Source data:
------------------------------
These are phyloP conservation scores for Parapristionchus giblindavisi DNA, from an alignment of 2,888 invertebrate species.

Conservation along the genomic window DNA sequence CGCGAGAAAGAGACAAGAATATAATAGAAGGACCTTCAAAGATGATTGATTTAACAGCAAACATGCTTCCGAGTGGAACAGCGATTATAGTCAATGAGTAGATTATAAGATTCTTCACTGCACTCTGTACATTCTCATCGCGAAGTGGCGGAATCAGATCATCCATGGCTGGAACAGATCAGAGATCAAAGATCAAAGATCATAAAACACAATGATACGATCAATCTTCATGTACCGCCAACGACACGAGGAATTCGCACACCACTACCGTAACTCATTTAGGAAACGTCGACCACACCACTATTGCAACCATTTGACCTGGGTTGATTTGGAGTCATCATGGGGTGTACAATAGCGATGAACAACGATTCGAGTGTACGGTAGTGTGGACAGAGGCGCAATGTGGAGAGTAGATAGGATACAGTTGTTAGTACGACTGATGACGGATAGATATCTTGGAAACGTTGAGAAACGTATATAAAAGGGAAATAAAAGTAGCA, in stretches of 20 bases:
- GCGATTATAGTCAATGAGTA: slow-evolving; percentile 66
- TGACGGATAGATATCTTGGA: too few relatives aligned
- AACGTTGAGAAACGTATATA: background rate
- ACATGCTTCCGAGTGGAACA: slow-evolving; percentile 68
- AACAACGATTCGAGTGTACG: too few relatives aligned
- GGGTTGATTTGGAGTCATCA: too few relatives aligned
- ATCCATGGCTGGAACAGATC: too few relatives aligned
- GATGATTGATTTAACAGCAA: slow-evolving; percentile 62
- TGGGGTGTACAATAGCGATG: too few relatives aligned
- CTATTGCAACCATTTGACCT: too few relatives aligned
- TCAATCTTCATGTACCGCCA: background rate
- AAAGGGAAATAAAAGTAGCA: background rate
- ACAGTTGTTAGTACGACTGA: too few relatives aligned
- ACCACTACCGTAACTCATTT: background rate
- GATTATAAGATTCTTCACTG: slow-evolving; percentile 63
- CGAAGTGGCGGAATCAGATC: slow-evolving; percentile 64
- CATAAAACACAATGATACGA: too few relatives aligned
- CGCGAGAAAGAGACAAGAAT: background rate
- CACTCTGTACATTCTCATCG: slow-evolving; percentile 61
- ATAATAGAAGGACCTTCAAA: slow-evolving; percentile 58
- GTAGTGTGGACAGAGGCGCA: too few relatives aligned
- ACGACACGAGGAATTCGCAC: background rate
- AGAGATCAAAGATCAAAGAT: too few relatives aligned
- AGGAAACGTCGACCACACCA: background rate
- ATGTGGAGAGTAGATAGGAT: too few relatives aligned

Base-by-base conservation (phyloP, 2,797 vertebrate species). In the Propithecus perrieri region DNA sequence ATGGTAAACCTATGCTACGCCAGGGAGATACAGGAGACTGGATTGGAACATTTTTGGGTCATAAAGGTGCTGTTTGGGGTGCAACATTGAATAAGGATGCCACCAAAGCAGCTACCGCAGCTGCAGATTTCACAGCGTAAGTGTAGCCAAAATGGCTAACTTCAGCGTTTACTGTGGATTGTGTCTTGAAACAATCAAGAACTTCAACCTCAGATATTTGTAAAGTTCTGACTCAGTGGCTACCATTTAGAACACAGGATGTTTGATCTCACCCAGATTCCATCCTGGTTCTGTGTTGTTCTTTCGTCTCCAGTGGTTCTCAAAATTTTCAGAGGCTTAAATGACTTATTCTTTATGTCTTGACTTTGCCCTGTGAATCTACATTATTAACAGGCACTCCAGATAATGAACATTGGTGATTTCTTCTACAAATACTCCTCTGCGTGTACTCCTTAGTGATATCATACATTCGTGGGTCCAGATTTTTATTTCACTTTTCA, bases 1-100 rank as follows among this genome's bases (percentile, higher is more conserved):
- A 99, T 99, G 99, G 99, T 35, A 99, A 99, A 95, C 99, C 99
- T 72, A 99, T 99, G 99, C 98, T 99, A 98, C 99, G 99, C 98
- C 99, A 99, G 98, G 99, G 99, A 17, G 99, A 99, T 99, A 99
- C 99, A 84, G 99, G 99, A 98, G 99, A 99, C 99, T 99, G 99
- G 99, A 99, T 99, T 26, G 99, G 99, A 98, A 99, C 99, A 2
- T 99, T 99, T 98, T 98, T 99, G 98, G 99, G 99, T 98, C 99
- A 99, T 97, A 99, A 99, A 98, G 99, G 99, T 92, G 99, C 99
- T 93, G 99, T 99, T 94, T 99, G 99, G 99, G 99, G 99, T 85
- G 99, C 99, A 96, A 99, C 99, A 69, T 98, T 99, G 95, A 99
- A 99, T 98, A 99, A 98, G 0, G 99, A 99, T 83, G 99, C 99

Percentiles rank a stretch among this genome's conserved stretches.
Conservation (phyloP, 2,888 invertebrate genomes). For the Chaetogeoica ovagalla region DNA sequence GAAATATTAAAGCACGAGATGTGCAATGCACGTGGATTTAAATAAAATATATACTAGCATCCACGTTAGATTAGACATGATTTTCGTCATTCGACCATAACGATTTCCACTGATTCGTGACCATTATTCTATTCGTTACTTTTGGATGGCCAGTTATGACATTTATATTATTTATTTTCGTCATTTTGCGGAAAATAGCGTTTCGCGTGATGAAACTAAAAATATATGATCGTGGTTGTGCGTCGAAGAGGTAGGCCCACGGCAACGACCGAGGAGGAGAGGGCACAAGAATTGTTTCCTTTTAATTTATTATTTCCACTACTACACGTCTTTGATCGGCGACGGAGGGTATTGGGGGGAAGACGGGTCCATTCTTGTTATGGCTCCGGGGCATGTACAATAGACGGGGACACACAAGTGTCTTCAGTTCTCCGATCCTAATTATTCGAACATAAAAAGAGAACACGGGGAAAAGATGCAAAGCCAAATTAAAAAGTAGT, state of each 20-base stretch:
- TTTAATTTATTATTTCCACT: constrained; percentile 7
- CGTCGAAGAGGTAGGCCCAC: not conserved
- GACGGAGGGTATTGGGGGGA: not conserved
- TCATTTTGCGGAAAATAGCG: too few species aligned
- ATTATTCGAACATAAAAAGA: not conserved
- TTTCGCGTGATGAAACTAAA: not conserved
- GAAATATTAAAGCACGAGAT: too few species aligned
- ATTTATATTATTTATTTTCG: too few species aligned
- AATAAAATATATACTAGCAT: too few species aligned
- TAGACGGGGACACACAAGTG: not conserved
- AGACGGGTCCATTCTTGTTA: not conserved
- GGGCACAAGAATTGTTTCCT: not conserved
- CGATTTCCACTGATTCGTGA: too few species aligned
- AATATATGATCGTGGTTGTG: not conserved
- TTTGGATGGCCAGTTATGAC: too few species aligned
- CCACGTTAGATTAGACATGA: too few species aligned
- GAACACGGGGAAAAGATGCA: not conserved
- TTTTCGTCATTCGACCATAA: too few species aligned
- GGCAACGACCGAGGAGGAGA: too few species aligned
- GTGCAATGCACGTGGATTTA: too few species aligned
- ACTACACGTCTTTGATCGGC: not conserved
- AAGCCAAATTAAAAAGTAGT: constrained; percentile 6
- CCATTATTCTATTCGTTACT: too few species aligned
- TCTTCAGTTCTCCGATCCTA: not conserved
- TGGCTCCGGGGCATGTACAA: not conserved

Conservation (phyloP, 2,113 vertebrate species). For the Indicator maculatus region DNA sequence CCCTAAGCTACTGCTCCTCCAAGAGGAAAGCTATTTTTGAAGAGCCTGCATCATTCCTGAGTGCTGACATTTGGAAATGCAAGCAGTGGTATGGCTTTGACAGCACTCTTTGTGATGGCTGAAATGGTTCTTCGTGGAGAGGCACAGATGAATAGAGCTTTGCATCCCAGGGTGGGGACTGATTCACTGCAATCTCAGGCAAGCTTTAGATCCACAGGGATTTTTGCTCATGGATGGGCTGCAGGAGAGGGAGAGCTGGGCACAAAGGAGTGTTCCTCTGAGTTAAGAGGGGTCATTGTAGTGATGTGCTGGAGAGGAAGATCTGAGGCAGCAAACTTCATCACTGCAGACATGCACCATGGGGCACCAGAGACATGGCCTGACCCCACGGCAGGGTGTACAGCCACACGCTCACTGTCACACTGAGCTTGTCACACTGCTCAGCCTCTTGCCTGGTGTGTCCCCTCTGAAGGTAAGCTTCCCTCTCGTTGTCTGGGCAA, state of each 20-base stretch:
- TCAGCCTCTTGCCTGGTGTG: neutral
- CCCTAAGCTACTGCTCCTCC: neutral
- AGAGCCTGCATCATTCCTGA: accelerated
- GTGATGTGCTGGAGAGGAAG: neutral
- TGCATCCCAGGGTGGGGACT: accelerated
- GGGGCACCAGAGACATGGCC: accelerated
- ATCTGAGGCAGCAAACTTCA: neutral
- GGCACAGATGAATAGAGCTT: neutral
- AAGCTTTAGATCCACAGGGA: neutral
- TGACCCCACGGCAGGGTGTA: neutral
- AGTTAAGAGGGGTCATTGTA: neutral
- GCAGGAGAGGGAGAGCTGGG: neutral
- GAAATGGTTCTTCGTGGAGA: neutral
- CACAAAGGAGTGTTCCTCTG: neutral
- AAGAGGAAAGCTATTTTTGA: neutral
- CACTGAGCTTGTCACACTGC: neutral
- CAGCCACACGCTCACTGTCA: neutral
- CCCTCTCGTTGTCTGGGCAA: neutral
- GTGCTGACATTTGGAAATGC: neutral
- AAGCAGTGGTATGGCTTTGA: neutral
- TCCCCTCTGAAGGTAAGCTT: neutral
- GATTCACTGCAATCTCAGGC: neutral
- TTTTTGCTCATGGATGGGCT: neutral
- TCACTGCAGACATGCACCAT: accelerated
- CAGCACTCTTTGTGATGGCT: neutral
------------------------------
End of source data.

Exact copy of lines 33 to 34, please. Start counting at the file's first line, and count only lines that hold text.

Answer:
- G 99, A 99, T 99, T 26, G 99, G 99, A 98, A 99, C 99, A 2
- T 99, T 99, T 98, T 98, T 99, G 98, G 99, G 99, T 98, C 99